Market Research And Focus Groups

Market Research And Focus Groups

Market research plays two roles in​ the​ communication processes of​ any business system. First, it​ is​ part of​ the​ marketing intelligence feedback process. it​ provides decision makers with data on​ the​ effectiveness of​ the​ current employed techniques and​ provides insights for​ necessary changes. Second, market research is​ the​ primary tool for​ exploring new opportunities in​ the​ media marketplace. Segmenting, questioning and​ evaluating the​ targeted markets are the​ steps to​ acquire the​ necessary knowledge regarding the​ publics' preferences, tendencies and​ interests in​ relation, for​ example, to​ contemporary political news.

According to​ scholars, research can be viewed as​ playing three functional roles; descriptive, diagnostic, and​ predictive. Its descriptive function includes gathering and​ presenting statements of​ fact. the​ diagnostic function serves as​ the​ explanatory step in​ the​ process. Finally, the​ predictive function uses the​ researcher's descriptive and​ diagnostic research outcomes to​ predict the​ results of​ the​ proposed strategy under study.

As an​ applied research tool, the​ focus group research technique has to​ test a​ hypothesis on​ high-involvement decision making, or​ public information processing, understand the​ tendencies of​ the​ public and​ of​ course evaluate the​ tested hypothesis. Thus, before organizing and​ conducting a​ focus group, the​ first step for​ the​ moderator is​ to​ define the​ subject of​ research, formulate an​ understandable hypothesis, prepare the​ setting, and​ recruit the​ focus group participants. After these steps are completed, the​ moderator is​ ready to​ lead an​ in-depth discussion on​ the​ particular topic or​ concept. the​ goal of​ the​ focus group is​ to​ understand what people have to​ say and​ why. the​ emphasis is​ on​ getting participants talking at​ length and​ in​ detail about the​ subject at​ hand.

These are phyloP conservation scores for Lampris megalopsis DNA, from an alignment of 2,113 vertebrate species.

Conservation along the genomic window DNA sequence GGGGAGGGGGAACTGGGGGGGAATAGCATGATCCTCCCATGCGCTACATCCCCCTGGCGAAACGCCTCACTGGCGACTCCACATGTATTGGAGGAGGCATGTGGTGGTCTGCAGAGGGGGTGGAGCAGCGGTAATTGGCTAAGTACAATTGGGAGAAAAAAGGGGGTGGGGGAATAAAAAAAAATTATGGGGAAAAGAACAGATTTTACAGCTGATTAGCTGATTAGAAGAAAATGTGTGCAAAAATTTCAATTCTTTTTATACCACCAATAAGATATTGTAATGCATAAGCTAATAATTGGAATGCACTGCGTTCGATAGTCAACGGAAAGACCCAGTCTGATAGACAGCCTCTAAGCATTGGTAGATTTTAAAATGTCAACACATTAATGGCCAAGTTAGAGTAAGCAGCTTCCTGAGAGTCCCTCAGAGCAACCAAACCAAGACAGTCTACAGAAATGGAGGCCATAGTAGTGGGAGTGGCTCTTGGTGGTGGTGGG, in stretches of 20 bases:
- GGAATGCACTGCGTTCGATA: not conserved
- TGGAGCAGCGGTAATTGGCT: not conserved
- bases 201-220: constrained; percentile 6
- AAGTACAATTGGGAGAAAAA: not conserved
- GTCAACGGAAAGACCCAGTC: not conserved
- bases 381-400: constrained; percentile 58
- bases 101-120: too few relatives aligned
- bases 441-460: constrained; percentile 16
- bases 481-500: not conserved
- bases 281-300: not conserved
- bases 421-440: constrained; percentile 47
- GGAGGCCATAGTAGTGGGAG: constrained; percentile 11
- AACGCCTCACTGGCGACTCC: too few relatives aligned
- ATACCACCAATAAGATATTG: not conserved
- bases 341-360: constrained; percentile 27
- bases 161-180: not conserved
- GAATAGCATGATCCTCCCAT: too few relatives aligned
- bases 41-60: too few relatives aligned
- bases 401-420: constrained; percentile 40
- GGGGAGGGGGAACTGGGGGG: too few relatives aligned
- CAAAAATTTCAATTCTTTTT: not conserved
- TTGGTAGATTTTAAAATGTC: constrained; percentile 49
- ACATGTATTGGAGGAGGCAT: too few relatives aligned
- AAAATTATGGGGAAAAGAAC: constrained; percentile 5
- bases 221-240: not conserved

Unfortunately, some of​ the​ very strengths of​ such a​ focus group can also become disadvantages. for​ example, the​ immediacy and​ apparent understandability of​ focus group findings can mislead instead of​ inform. the​ small size of​ the​ participating group can also be misleading and​ not represent adequately the​ real public opinion on​ the​ issue, directing the​ moderator to​ accept simple findings as​ overall truths. as​ the​ focus group research is​ data-driven, with findings and​ conclusions being drawn directly from the​ information provided, the​ whole method can be characterized as​ inductive in​ its approach, minimizing the​ originality of​ the​ findings to​ a​ mere description of​ the​ public opinion based on​ the​ available facts. Finally, the​ premises where the​ focus group is​ conducted, the​ demographics of​ the​ participants, the​ moderator's thinking on​ the​ issue, the​ lack of​ adequate facts, or​ the​ behavior of​ some of​ the​ participants in​ the​ group discussion, can cause the​ focus group research results to​ be false and​ the​ whole process to​ be time consuming and​ cost-ineffective.

Concluding, a​ focus group by definition is​ an​ informal research procedure that develops qualitative information instead of​ hard data. More specifically, it​ can identify the​ range of​ attitudes/opinions of​ its participants. Such an​ insight can help the​ moderator formulate hypotheses and​ questions for​ a​ later quantitative survey.

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